It has been a few weeks since the publication of the Trump Administration’s Blueprint to Lower Drug Prices, and Secretary Azar’s  Request for Information (RFI) on the Blueprint.  We previously posted about the Blueprint’s focus on the 340B Drug Discount Program.

Many have speculated about the possible changes in store for Medicare under the Blueprint, especially the potential changes to Medicare Parts B and D.  But what about Medicaid?  Unlike Medicare, the federal government does not have exclusive authority to impose operational changes in Medicaid, because of the role of the individual states (and DC) in administering their own Medicaid Programs.  What do the Blueprint and RFI say about Medicaid, and what are the potential implications? Continue Reading A Deeper Dive: What the Trump Administration Blueprint to Lower Drug Prices Might Mean for Medicaid

On Wednesday May 9th, I was floored when the Administration released the Spring 2018 Unified Agenda of Regulatory and Deregulatory Actions, which contained this nugget: by December 2018, HRSA will publish its 340B Omnibus Guidance. Readers of our blog know that, as we predicted, this so-called Mega-Guidance was withdrawn in January 2017 without ever seeing the light of day. Within a day, the Unified Agenda was reposted with references to the so-called 340B Mega-Guidance removed, and HRSA acknowledged that its inclusion in the Unified Agenda was an error. The 340B Guidance remains shelved.  Continue Reading Last Week in 340B: the Revival [not] of the 340B Mega-Guidance, Another Senate Hearing, and the Trump Blueprint to Lower Drug Prices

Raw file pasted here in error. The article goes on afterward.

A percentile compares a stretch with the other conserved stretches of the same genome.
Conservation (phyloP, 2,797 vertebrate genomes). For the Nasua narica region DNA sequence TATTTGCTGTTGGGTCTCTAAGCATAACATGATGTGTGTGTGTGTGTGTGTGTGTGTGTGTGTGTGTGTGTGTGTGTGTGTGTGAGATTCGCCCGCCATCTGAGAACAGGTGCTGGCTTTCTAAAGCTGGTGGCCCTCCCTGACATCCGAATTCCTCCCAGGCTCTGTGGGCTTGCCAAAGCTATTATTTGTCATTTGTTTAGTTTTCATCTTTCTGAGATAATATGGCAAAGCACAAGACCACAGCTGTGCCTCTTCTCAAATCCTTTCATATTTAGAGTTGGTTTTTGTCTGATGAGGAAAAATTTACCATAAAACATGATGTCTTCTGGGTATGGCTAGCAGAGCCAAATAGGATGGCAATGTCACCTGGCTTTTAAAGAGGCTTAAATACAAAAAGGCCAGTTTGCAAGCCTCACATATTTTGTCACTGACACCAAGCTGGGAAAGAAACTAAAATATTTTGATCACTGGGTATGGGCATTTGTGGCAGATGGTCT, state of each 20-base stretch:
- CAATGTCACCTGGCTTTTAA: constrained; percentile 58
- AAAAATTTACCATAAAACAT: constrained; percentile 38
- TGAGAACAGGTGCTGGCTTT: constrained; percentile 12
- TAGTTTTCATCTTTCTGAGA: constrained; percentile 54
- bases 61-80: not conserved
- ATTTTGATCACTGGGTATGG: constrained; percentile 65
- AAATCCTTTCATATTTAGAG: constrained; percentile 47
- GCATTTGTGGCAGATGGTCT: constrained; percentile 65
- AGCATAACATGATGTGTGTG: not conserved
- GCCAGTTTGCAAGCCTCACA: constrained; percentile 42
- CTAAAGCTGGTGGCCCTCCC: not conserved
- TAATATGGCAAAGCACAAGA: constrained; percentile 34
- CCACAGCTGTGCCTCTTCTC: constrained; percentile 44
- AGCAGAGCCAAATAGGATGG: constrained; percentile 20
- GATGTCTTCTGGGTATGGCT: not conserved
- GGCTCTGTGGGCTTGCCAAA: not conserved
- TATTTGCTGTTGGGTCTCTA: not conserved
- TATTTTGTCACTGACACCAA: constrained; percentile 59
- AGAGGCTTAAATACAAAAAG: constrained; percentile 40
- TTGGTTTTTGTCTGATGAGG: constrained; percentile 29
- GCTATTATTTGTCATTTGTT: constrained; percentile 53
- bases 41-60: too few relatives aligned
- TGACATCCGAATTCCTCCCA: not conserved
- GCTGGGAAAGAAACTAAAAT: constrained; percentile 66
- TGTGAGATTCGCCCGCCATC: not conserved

There are now multiple proposals in the House and Senate for substantive changes to the 340B Drug Discount Program. The odds of a legislative “fix” to 340B are increasing. But independent of congressional action, is CMS signaling that additional changes to 340B may be coming?